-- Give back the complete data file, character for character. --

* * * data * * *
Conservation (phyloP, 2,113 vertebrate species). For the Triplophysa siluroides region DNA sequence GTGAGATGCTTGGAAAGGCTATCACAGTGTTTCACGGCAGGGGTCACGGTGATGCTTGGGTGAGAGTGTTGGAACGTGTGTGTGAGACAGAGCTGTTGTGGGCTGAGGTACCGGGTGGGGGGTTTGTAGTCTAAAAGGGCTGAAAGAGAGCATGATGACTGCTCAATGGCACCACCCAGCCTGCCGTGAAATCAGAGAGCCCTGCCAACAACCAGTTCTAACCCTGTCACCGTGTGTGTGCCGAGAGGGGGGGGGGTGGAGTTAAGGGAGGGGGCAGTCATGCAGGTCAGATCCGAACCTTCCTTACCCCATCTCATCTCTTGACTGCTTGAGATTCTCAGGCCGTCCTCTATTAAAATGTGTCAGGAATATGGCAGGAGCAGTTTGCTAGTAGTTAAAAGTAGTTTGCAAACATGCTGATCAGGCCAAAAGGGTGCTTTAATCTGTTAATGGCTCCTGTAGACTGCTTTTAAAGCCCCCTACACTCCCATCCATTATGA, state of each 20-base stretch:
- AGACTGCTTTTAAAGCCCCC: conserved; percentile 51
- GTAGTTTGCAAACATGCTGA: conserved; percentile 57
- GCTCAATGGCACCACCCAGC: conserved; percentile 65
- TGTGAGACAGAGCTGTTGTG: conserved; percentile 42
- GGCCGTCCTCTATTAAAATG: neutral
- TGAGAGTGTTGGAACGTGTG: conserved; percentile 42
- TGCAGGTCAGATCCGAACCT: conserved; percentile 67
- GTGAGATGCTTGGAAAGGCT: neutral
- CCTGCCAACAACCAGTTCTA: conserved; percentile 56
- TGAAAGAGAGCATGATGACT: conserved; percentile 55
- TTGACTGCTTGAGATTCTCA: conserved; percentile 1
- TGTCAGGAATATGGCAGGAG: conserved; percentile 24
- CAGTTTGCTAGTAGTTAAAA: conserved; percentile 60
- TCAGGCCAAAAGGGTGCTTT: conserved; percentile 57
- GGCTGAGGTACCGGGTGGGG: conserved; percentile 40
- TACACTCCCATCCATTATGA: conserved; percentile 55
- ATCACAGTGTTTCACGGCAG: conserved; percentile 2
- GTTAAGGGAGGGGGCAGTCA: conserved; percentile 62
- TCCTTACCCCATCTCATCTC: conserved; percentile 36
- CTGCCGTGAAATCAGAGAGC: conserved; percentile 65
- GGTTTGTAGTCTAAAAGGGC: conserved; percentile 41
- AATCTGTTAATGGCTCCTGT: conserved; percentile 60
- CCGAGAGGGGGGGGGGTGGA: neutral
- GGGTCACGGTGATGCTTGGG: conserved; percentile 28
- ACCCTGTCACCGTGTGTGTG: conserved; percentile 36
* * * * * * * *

Conservation (phyloP, 2,113 vertebrate species). For the Triplophysa siluroides region DNA sequence GTGAGATGCTTGGAAAGGCTATCACAGTGTTTCACGGCAGGGGTCACGGTGATGCTTGGGTGAGAGTGTTGGAACGTGTGTGTGAGACAGAGCTGTTGTGGGCTGAGGTACCGGGTGGGGGGTTTGTAGTCTAAAAGGGCTGAAAGAGAGCATGATGACTGCTCAATGGCACCACCCAGCCTGCCGTGAAATCAGAGAGCCCTGCCAACAACCAGTTCTAACCCTGTCACCGTGTGTGTGCCGAGAGGGGGGGGGGTGGAGTTAAGGGAGGGGGCAGTCATGCAGGTCAGATCCGAACCTTCCTTACCCCATCTCATCTCTTGACTGCTTGAGATTCTCAGGCCGTCCTCTATTAAAATGTGTCAGGAATATGGCAGGAGCAGTTTGCTAGTAGTTAAAAGTAGTTTGCAAACATGCTGATCAGGCCAAAAGGGTGCTTTAATCTGTTAATGGCTCCTGTAGACTGCTTTTAAAGCCCCCTACACTCCCATCCATTATGA, state of each 20-base stretch:
- AGACTGCTTTTAAAGCCCCC: conserved; percentile 51
- GTAGTTTGCAAACATGCTGA: conserved; percentile 57
- GCTCAATGGCACCACCCAGC: conserved; percentile 65
- TGTGAGACAGAGCTGTTGTG: conserved; percentile 42
- GGCCGTCCTCTATTAAAATG: neutral
- TGAGAGTGTTGGAACGTGTG: conserved; percentile 42
- TGCAGGTCAGATCCGAACCT: conserved; percentile 67
- GTGAGATGCTTGGAAAGGCT: neutral
- CCTGCCAACAACCAGTTCTA: conserved; percentile 56
- TGAAAGAGAGCATGATGACT: conserved; percentile 55
- TTGACTGCTTGAGATTCTCA: conserved; percentile 1
- TGTCAGGAATATGGCAGGAG: conserved; percentile 24
- CAGTTTGCTAGTAGTTAAAA: conserved; percentile 60
- TCAGGCCAAAAGGGTGCTTT: conserved; percentile 57
- GGCTGAGGTACCGGGTGGGG: conserved; percentile 40
- TACACTCCCATCCATTATGA: conserved; percentile 55
- ATCACAGTGTTTCACGGCAG: conserved; percentile 2
- GTTAAGGGAGGGGGCAGTCA: conserved; percentile 62
- TCCTTACCCCATCTCATCTC: conserved; percentile 36
- CTGCCGTGAAATCAGAGAGC: conserved; percentile 65
- GGTTTGTAGTCTAAAAGGGC: conserved; percentile 41
- AATCTGTTAATGGCTCCTGT: conserved; percentile 60
- CCGAGAGGGGGGGGGGTGGA: neutral
- GGGTCACGGTGATGCTTGGG: conserved; percentile 28
- ACCCTGTCACCGTGTGTGTG: conserved; percentile 36